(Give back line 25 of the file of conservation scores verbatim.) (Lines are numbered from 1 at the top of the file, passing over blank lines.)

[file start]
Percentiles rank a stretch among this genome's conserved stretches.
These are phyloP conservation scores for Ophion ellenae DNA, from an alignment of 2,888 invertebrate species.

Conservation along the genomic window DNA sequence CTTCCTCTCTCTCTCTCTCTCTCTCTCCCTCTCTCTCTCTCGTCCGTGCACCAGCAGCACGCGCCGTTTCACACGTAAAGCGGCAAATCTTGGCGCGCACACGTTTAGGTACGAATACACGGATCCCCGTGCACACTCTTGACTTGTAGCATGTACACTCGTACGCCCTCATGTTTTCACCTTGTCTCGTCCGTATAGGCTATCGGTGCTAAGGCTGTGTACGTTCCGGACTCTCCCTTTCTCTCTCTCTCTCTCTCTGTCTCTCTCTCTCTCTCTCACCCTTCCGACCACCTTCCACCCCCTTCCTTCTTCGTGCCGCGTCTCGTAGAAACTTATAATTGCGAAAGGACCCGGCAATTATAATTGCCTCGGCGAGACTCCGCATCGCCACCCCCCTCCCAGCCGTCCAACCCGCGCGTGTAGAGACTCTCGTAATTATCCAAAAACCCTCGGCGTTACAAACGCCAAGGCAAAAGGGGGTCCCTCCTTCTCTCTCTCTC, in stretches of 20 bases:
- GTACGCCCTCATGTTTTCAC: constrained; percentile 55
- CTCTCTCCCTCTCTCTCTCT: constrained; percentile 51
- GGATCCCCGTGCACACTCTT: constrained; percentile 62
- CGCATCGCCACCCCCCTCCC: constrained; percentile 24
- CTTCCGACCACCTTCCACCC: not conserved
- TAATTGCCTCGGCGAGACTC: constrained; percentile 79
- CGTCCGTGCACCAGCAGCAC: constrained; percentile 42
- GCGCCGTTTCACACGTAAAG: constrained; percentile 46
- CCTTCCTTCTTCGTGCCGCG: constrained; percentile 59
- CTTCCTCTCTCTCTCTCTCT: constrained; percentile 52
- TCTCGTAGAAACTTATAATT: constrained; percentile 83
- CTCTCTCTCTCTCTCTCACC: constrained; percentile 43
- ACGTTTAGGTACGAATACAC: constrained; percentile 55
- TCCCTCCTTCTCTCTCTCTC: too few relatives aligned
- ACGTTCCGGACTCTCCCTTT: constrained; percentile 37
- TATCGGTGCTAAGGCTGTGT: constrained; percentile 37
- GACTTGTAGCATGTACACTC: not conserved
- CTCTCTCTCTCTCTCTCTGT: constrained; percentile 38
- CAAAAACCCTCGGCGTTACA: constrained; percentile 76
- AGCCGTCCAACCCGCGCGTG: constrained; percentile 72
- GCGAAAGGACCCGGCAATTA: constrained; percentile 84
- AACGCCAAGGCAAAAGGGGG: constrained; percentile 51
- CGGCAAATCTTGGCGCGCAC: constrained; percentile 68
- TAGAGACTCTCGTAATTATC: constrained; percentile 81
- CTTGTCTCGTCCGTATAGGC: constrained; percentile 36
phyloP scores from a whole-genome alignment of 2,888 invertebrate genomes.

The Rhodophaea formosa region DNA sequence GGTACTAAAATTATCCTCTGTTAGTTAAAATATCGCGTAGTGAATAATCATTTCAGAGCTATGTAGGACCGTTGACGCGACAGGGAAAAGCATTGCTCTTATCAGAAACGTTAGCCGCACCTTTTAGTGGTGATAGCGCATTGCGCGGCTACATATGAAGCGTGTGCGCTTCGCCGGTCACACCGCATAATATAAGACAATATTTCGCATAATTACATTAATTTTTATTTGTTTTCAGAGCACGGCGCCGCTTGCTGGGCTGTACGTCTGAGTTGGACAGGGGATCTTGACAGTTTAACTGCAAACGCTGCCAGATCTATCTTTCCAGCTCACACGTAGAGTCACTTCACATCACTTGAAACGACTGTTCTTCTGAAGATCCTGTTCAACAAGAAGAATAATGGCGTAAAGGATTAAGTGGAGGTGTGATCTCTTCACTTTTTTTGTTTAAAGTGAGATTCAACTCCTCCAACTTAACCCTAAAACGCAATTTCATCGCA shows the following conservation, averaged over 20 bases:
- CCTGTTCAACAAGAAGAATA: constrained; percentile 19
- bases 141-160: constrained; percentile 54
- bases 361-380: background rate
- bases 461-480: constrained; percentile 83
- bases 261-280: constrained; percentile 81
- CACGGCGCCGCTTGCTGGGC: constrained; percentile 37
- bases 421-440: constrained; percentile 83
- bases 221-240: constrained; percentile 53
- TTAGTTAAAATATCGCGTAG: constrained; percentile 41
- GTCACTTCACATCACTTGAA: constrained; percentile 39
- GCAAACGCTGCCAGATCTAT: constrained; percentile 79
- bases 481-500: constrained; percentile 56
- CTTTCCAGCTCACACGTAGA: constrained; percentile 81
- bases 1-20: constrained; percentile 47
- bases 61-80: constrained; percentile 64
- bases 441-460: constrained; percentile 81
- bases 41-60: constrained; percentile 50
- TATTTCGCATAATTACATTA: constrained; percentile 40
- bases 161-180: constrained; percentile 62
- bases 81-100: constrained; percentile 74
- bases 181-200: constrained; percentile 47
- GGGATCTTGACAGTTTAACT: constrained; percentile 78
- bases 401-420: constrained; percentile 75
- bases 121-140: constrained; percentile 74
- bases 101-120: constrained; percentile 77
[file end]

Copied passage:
- AACGCCAAGGCAAAAGGGGG: constrained; percentile 51